The smell that has to come out of the dirty clothes can be any of the seven deadly sins, but in my experience the bad smell in me that has to come out is HATRED. Hatred is disguised by two non-H words called anger and resentment. My entire body of dirty washing often reeks of this toxic odour.
So those are just a few of the negative experiences. What, you may ask, are the positive ones and why place oneself in a washing machine to start with?
For me, what is the most positive experience of this giant washing machine is the water. The water is a non-H word. The water is grace. Water or grace is present with you in the washing machine every step of the way. Sometimes its temperature is too HOT or too cold, but it's always there, and so much so that most of the time you are unaware of its presence. And yet it is not really the detergent, it's not really the washing machine, it is the water or grace that really cleans you. The water is flowing through you all the time. It supports and caresses you, but it also wrestles with you. It wrestles with that part of you called the ego and it doesn't stop wrestling with the ego until the ego allows itself to dissolve in the water. And that is when HUMILITY begins to be experienced. I haven't got to that stage yet, but I've read about it.
As you go through the experience of the ashram washing machine, you start to understand the process, and this understanding comes through awareness. Awareness is the password to both survival and that other important H word: HAPPINESS. Awareness of the process removes fear and to the degree fear is removed, one begins to truly comprehend what the state of happiness really is. In the process of washing, the measure of awareness, or happiness, fluctuates, but it is experienced and it provides faith and inner peace. With peace one also experiences HOPE. Faith and hope are two of the three main virtues in the spiritual life. The third virtue and the greatest is that much over-used word which, in English, is spelt backwards: E V O L. And 'evol' is the first two syllables in another much used word these days, and that is EVOLUTION. It is that four letter word spelt backwards, E V O L, that is the power that makes the washing machine work, and that is the driving force behind the whole process.
The other positive qualities that you begin to experience in stages are HEALTH and HOLE. As the washing removes one dirty mark after another, you gradually begin to lose some of those peculiar aches, pains and traumas that you have experienced for many years either in your body or in your mind. Those unruly passions that tormented you begin to subside. Slowly, slowly, because it is a very slow washing machine, the anger blows away, the lust evaporates, the hatred melts, the resentment and jealousy burn themselves out. If you're like me you can't really write a left hemisphere, rational, analytical report, in point form, of what all those passions were about, but one day you wake up and they are no longer there. And what you find in their place is a HOLE, an empty hole.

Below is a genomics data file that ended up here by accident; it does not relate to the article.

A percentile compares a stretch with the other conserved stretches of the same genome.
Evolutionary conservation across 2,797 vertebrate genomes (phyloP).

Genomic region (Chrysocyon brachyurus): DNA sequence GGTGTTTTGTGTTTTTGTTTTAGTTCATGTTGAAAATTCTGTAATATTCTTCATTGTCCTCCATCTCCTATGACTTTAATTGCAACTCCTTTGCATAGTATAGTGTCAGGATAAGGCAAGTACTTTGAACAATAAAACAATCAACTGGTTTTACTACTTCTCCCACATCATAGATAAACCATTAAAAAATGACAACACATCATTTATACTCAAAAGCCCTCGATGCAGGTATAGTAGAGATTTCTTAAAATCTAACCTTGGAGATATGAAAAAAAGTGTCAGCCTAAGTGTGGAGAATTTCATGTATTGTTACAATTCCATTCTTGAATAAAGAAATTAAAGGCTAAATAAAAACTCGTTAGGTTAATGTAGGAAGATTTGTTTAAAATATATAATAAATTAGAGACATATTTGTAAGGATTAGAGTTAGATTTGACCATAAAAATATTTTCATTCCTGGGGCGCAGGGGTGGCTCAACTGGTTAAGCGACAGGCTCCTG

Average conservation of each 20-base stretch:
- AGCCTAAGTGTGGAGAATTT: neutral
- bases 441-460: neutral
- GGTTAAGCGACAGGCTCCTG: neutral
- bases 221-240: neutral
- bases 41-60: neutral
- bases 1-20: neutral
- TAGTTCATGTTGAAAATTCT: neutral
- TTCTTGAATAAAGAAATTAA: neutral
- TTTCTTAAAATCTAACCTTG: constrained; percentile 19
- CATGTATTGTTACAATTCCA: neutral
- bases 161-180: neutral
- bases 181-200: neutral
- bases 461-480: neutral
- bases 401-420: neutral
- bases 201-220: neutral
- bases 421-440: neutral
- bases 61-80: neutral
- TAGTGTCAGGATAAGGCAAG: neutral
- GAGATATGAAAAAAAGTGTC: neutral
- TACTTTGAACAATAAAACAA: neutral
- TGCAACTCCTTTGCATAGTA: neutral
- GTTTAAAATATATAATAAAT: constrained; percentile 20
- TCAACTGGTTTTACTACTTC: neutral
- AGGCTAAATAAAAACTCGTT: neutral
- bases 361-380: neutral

This experience usually comes as one by one each article of washing is taken out and HUNG on the line in the sun. As you HANG there drying in the sun you realize that that turbulent pain of yours has become an empty HOLE. But not quite empty, because if you listen gently to that part of you that has become a HOLE you will HEAR something. And what you HEAR, as you dry in the sun, is a sound that is both new and yet old. It is a sound that is very vulnerable, sensitive, gentle and genuine. It is HONEST. That sound you begin to hear is the sound of your open HEART. It is very faint; it is very frail; but it is there. And the more dirty clothes you allow to be washed, the stronger and louder and more awesome that sound is: the sound of your open HEART. It is the memory of that faint sound that sustains me in the ashram.
My sound is hardly audible; only on rare moments have I heard a whispering murmur of my HEART. But when I get to that point where I decide this is it, I am leaving, I am going home, I've had enough, it is the brief flash of that sound that each day strangely enough provides me with HUMOUR to rise slightly above the whole crazy mish-mash and get a quick but real insight into what it is to actually be a HUMAN being. And that, for me, is what ashram life is ultimately all about and nothing else, just learning what it is to be HUMAN.